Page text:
India is sending a Dornier 228 maritime reconnaissance aircraft to the island nation of Seychelles, to help in dealing with Somali pirates. This aircraft will remain for at least two years. Last year, India had offered to give Seychelles a Dornier 228 and two Chetak helicopters for anti-piracy duty, but tiny Seychelles preferred that India simply operate this equipment on their territory until the Somali piracy threat is gone. India has already sent a naval patrol boat and one Chetak helicopter to the Seychelles to help with anti-piracy patrol. Indian warships are also coming by more frequently.
The Seychelles islands have a total population of 85,000 and no military power to speak of. They are largely defenseless against pirates. So are many of the ships moving north and south off the East Coast of Africa. Three years ago, Somali pirates began operating as far east as the Seychelles, which are a group of 115 islands 1,500 kilometers from the east African coast. India is making this effort because the Somali pirates are a threat to Indian shipping and the Seychelles are a neighbor it wants to remain on good terms with. India has also pledged $5 million in other military aid for the Seychelles.
The Dornier 228 is a German passenger aircraft that India builds under license. It is a 6.6 ton, twin turboprop aircraft that the Indian Coast Guard uses for maritime reconnaissance, and is equipped with a surface search radar. India has 24 of these recon models. The Chetak is an Indian made, 2.2 ton helicopter that can carry a crew of two and five passengers. It is being phased out of Indian service.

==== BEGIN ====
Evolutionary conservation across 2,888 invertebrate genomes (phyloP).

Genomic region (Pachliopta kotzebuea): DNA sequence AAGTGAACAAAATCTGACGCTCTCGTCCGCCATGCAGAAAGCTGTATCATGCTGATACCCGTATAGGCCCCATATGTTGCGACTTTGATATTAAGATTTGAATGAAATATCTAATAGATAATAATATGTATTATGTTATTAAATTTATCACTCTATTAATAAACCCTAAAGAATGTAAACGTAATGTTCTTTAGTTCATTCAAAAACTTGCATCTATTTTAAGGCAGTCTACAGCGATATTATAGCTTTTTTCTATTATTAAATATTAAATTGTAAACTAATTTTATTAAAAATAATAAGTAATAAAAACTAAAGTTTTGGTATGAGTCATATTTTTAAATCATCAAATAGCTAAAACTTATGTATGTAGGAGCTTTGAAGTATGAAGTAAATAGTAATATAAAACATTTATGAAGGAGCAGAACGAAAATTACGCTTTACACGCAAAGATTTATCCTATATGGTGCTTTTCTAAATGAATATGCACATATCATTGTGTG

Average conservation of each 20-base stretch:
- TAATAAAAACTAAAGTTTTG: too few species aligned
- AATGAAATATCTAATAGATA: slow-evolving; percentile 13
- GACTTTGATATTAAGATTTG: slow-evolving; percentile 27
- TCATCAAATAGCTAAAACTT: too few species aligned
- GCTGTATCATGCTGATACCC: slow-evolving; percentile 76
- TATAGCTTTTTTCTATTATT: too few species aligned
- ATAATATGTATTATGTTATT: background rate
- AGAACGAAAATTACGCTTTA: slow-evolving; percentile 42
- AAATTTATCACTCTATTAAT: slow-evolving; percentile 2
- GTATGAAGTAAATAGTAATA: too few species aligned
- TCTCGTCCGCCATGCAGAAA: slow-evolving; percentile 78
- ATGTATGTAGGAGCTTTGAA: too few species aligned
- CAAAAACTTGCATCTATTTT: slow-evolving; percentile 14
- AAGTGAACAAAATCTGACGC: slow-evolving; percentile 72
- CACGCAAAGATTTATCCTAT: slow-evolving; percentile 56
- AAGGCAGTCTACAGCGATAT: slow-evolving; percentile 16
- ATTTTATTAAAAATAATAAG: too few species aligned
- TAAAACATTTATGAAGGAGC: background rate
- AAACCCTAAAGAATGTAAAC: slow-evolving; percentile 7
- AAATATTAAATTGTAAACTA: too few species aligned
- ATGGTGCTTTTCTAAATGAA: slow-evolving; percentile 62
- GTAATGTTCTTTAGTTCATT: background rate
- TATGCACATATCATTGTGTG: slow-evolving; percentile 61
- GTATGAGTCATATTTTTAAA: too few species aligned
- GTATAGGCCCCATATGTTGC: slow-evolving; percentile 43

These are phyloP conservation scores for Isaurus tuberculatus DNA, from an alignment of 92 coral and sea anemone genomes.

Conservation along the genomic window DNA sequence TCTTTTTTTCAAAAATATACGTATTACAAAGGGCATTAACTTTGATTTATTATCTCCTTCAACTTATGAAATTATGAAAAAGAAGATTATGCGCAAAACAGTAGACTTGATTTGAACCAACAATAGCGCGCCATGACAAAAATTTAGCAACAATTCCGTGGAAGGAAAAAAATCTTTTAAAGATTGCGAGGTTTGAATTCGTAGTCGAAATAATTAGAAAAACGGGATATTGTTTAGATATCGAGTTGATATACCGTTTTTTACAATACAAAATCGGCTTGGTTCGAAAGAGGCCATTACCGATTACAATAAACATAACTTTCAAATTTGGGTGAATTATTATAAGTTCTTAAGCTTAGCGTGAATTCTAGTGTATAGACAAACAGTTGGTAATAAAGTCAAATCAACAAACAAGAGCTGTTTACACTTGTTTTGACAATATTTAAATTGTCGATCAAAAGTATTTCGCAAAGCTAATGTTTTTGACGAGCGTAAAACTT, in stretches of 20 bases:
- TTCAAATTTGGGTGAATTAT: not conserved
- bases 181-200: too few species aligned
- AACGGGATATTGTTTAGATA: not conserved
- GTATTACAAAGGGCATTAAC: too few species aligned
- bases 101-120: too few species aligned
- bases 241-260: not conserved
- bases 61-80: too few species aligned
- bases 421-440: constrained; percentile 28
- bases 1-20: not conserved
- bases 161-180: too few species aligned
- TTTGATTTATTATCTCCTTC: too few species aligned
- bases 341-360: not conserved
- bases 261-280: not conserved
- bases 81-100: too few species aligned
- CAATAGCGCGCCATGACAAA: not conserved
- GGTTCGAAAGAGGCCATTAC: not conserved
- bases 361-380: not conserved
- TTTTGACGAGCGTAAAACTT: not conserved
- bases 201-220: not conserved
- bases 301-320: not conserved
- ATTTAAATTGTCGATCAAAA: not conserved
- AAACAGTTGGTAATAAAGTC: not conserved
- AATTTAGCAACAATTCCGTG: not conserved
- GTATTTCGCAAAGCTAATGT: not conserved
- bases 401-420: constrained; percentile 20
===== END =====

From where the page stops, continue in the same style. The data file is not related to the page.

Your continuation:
The U.S. is already operating Reaper UAVs and P-3 maritime patrol aircraft on the Seychelles, to search for Somali pirates operating in the area. The 4.7 ton Reaper has a wingspan of 21.2 meters (66 feet) and a normal payload of 1.7 tons. It has a max speed of 400 kilometers an hour, but cruises at closer to 300. Reaper is considered a combat aircraft, because it normally carries over a ton of bombs or missiles. This includes the hundred pound Hellfire missile, and 500 pound laser or GPS guided smart bombs. By carrying no weapons at all, which is how the ones in the Seychelles will operate, they can stay in the air for over 24 hours at a time. The U.S. Air Force sent 75 airmen to the Seychelles to maintain the two or three Reapers that were based there. The operators, based in the United States, control the Reapers via a satellite link. This was the first time the Reaper was used for maritime reconnaissance. The manufacturer has been pushing the Reaper (which is three times heavier than the Predator) as a maritime reconnaissance aircraft, and this has been a realistic, and successful, test. A fully equipped, for maritime patrol, Reaper costs over $20 million each. Such a Reaper can spot ships below night and day, and has cameras that can zoom in on any ship or speedboat for a detailed video close up. A P-3 aircraft can only stay in the air for half as long as a Reaper, but carries more sensors and weapons. A P-3 also requires a larger ground crew, and more maintenance after each flight.